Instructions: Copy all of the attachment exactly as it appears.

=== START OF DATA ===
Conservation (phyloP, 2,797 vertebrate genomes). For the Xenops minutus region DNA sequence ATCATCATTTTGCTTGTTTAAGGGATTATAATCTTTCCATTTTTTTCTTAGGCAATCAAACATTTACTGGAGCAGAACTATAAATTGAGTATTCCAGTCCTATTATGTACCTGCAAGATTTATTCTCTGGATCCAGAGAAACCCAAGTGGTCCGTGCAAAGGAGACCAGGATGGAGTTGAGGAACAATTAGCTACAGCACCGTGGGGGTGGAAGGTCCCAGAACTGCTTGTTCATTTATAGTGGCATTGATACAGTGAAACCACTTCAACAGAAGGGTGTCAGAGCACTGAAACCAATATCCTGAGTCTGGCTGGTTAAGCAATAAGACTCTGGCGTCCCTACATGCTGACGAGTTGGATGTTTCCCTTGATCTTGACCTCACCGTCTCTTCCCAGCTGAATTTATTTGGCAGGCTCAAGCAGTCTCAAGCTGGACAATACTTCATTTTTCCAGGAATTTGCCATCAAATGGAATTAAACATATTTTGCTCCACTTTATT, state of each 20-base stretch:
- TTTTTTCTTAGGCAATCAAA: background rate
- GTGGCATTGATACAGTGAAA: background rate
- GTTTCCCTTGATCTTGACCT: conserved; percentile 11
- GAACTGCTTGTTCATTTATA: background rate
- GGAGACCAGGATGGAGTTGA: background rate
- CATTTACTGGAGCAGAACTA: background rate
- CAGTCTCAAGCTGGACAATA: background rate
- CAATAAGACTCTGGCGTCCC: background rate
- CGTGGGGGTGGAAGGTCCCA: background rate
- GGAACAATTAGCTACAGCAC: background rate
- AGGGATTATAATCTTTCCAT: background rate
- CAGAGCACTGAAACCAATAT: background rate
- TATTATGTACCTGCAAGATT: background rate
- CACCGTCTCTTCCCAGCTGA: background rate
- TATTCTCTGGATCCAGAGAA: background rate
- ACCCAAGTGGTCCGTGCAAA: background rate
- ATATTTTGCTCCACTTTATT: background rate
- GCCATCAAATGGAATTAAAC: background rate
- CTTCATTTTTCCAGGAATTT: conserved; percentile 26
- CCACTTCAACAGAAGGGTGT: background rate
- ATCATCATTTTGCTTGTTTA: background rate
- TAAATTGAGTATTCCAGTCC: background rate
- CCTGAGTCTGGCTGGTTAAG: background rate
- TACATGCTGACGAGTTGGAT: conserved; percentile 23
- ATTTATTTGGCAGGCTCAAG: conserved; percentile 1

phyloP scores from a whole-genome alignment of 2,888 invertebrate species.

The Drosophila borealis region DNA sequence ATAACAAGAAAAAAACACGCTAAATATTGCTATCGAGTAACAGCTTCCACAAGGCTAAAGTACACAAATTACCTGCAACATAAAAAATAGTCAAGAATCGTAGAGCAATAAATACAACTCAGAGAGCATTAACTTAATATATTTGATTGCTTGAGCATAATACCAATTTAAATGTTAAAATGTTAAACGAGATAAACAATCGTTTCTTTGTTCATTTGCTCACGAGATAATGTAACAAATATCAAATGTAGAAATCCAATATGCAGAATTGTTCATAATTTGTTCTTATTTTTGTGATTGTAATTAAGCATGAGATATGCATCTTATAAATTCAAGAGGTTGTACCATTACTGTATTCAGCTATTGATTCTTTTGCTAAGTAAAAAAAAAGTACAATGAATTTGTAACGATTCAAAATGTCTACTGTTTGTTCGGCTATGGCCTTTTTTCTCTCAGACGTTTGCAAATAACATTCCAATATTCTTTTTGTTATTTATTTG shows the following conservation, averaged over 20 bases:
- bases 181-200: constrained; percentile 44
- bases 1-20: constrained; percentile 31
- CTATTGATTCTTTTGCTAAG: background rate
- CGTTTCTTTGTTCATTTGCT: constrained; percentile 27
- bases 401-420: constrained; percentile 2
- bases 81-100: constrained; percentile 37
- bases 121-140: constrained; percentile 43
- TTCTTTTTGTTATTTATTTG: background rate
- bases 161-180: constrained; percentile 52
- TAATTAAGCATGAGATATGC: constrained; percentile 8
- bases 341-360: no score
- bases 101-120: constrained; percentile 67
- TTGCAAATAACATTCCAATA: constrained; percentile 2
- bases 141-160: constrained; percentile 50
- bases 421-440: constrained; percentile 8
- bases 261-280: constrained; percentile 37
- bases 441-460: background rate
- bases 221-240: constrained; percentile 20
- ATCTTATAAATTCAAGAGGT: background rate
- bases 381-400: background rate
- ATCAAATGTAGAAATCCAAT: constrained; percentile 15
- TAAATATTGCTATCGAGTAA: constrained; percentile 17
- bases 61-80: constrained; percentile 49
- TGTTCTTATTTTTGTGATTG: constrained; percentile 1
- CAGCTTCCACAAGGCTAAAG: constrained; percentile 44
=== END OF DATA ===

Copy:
Conservation (phyloP, 2,797 vertebrate genomes). For the Xenops minutus region DNA sequence ATCATCATTTTGCTTGTTTAAGGGATTATAATCTTTCCATTTTTTTCTTAGGCAATCAAACATTTACTGGAGCAGAACTATAAATTGAGTATTCCAGTCCTATTATGTACCTGCAAGATTTATTCTCTGGATCCAGAGAAACCCAAGTGGTCCGTGCAAAGGAGACCAGGATGGAGTTGAGGAACAATTAGCTACAGCACCGTGGGGGTGGAAGGTCCCAGAACTGCTTGTTCATTTATAGTGGCATTGATACAGTGAAACCACTTCAACAGAAGGGTGTCAGAGCACTGAAACCAATATCCTGAGTCTGGCTGGTTAAGCAATAAGACTCTGGCGTCCCTACATGCTGACGAGTTGGATGTTTCCCTTGATCTTGACCTCACCGTCTCTTCCCAGCTGAATTTATTTGGCAGGCTCAAGCAGTCTCAAGCTGGACAATACTTCATTTTTCCAGGAATTTGCCATCAAATGGAATTAAACATATTTTGCTCCACTTTATT, state of each 20-base stretch:
- TTTTTTCTTAGGCAATCAAA: background rate
- GTGGCATTGATACAGTGAAA: background rate
- GTTTCCCTTGATCTTGACCT: conserved; percentile 11
- GAACTGCTTGTTCATTTATA: background rate
- GGAGACCAGGATGGAGTTGA: background rate
- CATTTACTGGAGCAGAACTA: background rate
- CAGTCTCAAGCTGGACAATA: background rate
- CAATAAGACTCTGGCGTCCC: background rate
- CGTGGGGGTGGAAGGTCCCA: background rate
- GGAACAATTAGCTACAGCAC: background rate
- AGGGATTATAATCTTTCCAT: background rate
- CAGAGCACTGAAACCAATAT: background rate
- TATTATGTACCTGCAAGATT: background rate
- CACCGTCTCTTCCCAGCTGA: background rate
- TATTCTCTGGATCCAGAGAA: background rate
- ACCCAAGTGGTCCGTGCAAA: background rate
- ATATTTTGCTCCACTTTATT: background rate
- GCCATCAAATGGAATTAAAC: background rate
- CTTCATTTTTCCAGGAATTT: conserved; percentile 26
- CCACTTCAACAGAAGGGTGT: background rate
- ATCATCATTTTGCTTGTTTA: background rate
- TAAATTGAGTATTCCAGTCC: background rate
- CCTGAGTCTGGCTGGTTAAG: background rate
- TACATGCTGACGAGTTGGAT: conserved; percentile 23
- ATTTATTTGGCAGGCTCAAG: conserved; percentile 1

phyloP scores from a whole-genome alignment of 2,888 invertebrate species.

The Drosophila borealis region DNA sequence ATAACAAGAAAAAAACACGCTAAATATTGCTATCGAGTAACAGCTTCCACAAGGCTAAAGTACACAAATTACCTGCAACATAAAAAATAGTCAAGAATCGTAGAGCAATAAATACAACTCAGAGAGCATTAACTTAATATATTTGATTGCTTGAGCATAATACCAATTTAAATGTTAAAATGTTAAACGAGATAAACAATCGTTTCTTTGTTCATTTGCTCACGAGATAATGTAACAAATATCAAATGTAGAAATCCAATATGCAGAATTGTTCATAATTTGTTCTTATTTTTGTGATTGTAATTAAGCATGAGATATGCATCTTATAAATTCAAGAGGTTGTACCATTACTGTATTCAGCTATTGATTCTTTTGCTAAGTAAAAAAAAAGTACAATGAATTTGTAACGATTCAAAATGTCTACTGTTTGTTCGGCTATGGCCTTTTTTCTCTCAGACGTTTGCAAATAACATTCCAATATTCTTTTTGTTATTTATTTG shows the following conservation, averaged over 20 bases:
- bases 181-200: constrained; percentile 44
- bases 1-20: constrained; percentile 31
- CTATTGATTCTTTTGCTAAG: background rate
- CGTTTCTTTGTTCATTTGCT: constrained; percentile 27
- bases 401-420: constrained; percentile 2
- bases 81-100: constrained; percentile 37
- bases 121-140: constrained; percentile 43
- TTCTTTTTGTTATTTATTTG: background rate
- bases 161-180: constrained; percentile 52
- TAATTAAGCATGAGATATGC: constrained; percentile 8
- bases 341-360: no score
- bases 101-120: constrained; percentile 67
- TTGCAAATAACATTCCAATA: constrained; percentile 2
- bases 141-160: constrained; percentile 50
- bases 421-440: constrained; percentile 8
- bases 261-280: constrained; percentile 37
- bases 441-460: background rate
- bases 221-240: constrained; percentile 20
- ATCTTATAAATTCAAGAGGT: background rate
- bases 381-400: background rate
- ATCAAATGTAGAAATCCAAT: constrained; percentile 15
- TAAATATTGCTATCGAGTAA: constrained; percentile 17
- bases 61-80: constrained; percentile 49
- TGTTCTTATTTTTGTGATTG: constrained; percentile 1
- CAGCTTCCACAAGGCTAAAG: constrained; percentile 44